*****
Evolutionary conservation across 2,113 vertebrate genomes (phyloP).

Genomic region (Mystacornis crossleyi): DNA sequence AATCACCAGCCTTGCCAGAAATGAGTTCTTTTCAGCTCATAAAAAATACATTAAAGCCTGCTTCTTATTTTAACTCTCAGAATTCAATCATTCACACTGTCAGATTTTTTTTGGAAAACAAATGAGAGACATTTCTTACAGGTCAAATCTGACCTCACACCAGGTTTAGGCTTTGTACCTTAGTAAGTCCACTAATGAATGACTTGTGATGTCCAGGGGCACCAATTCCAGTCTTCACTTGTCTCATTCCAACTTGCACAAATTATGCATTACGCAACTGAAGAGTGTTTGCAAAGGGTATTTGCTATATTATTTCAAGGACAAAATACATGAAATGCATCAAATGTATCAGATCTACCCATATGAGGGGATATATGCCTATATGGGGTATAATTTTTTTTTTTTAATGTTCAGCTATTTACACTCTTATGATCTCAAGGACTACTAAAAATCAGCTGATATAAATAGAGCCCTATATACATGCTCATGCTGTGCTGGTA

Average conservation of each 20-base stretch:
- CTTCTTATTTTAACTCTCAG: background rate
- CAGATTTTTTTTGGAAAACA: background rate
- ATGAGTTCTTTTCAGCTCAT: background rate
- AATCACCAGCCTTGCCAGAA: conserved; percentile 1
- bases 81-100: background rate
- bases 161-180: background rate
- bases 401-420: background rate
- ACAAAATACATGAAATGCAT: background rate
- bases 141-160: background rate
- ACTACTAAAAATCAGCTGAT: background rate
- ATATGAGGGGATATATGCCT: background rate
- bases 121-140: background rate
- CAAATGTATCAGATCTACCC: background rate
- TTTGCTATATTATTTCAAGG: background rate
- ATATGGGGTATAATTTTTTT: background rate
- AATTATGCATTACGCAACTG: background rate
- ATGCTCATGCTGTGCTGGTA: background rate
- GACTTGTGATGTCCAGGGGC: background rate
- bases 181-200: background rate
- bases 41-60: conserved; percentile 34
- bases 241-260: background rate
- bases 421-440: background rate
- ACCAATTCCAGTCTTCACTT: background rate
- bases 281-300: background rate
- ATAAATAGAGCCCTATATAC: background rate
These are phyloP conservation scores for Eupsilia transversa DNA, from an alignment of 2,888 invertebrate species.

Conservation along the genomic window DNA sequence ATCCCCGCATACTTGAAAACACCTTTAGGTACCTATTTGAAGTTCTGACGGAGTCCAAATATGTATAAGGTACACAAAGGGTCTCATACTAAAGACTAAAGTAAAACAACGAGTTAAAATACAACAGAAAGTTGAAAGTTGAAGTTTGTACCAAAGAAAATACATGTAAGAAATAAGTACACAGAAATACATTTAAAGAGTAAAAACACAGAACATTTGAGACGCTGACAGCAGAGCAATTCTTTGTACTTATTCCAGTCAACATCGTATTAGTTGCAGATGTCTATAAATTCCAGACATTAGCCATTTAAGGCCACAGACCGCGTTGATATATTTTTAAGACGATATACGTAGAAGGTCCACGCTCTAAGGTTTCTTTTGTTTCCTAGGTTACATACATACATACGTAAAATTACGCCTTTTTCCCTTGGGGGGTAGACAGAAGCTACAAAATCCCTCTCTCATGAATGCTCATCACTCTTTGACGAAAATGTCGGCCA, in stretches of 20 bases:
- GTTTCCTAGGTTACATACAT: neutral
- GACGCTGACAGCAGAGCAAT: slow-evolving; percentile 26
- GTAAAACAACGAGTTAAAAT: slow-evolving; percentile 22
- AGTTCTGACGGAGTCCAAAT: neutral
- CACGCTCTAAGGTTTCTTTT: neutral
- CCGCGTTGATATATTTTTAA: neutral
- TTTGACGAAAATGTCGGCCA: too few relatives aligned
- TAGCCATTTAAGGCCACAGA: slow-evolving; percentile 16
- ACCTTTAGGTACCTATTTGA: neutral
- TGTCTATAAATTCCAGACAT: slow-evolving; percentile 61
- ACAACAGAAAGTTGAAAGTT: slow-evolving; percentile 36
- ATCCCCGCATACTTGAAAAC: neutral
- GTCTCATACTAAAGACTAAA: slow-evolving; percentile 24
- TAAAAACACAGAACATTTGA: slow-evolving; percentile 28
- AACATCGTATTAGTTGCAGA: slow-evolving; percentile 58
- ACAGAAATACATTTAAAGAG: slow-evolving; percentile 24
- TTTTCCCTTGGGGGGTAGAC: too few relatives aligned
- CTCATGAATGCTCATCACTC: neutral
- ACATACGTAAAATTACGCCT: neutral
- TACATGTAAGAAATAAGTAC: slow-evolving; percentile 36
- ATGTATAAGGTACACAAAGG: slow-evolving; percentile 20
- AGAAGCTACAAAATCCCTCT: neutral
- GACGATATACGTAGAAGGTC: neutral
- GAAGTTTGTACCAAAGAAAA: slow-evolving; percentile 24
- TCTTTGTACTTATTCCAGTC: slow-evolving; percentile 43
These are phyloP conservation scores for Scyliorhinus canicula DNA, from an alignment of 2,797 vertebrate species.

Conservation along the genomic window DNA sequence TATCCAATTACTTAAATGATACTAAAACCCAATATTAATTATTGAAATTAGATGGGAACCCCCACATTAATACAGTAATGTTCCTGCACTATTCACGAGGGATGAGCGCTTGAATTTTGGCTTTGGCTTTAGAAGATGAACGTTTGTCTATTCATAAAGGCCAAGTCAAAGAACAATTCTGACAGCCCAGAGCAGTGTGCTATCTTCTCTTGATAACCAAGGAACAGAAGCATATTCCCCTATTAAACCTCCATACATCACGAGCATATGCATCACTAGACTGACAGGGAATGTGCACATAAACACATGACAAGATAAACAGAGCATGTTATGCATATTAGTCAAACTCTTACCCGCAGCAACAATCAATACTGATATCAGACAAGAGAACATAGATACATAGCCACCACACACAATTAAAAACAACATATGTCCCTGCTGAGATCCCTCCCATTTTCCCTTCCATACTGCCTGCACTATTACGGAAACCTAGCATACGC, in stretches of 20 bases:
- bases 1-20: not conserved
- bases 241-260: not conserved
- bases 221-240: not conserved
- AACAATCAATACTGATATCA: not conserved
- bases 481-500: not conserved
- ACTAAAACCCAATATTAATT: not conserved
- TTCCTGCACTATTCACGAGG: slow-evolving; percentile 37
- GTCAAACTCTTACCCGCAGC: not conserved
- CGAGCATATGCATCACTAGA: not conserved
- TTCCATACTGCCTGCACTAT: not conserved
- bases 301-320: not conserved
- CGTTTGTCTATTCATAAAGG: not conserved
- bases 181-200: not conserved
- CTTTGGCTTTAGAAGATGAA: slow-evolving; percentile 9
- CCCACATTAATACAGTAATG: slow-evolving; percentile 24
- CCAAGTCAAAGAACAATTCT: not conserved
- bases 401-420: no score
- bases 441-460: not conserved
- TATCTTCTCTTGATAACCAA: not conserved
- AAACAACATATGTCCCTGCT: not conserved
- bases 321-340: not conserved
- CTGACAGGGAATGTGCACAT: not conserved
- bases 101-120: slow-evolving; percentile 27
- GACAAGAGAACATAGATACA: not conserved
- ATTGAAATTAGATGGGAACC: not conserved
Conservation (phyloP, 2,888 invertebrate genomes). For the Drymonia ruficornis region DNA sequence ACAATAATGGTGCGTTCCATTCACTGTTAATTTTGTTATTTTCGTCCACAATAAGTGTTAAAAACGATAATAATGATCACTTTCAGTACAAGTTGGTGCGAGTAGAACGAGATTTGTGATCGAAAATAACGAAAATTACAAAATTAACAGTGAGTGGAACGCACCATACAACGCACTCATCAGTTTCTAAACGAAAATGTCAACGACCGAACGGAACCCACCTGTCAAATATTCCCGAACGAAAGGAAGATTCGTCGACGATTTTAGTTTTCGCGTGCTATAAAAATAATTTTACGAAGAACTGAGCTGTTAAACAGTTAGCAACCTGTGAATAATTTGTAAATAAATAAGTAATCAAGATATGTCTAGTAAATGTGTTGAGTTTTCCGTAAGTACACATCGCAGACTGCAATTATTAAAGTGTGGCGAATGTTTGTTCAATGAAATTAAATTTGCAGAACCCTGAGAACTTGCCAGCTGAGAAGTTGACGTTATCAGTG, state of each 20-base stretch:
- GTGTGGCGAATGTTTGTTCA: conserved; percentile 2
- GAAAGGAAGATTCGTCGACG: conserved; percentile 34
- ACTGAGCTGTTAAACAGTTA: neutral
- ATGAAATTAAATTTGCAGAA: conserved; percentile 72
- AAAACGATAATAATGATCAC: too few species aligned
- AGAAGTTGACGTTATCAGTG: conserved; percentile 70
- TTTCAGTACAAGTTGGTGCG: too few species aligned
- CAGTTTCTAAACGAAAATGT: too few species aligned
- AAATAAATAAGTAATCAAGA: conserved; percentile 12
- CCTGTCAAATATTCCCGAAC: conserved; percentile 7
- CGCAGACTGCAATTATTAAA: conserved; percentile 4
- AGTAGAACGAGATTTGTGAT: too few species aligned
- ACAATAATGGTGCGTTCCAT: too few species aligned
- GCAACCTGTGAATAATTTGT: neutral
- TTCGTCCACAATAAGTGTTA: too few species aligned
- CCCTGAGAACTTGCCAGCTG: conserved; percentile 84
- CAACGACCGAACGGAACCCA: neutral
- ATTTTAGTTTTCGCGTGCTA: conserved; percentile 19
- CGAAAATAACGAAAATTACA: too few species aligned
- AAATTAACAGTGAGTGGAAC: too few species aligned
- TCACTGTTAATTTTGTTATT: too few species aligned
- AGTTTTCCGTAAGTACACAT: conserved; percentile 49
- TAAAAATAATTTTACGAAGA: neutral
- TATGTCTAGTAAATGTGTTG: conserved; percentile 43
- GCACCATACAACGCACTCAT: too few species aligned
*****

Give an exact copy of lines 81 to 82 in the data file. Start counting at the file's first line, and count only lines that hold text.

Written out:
- GACAAGAGAACATAGATACA: not conserved
- ATTGAAATTAGATGGGAACC: not conserved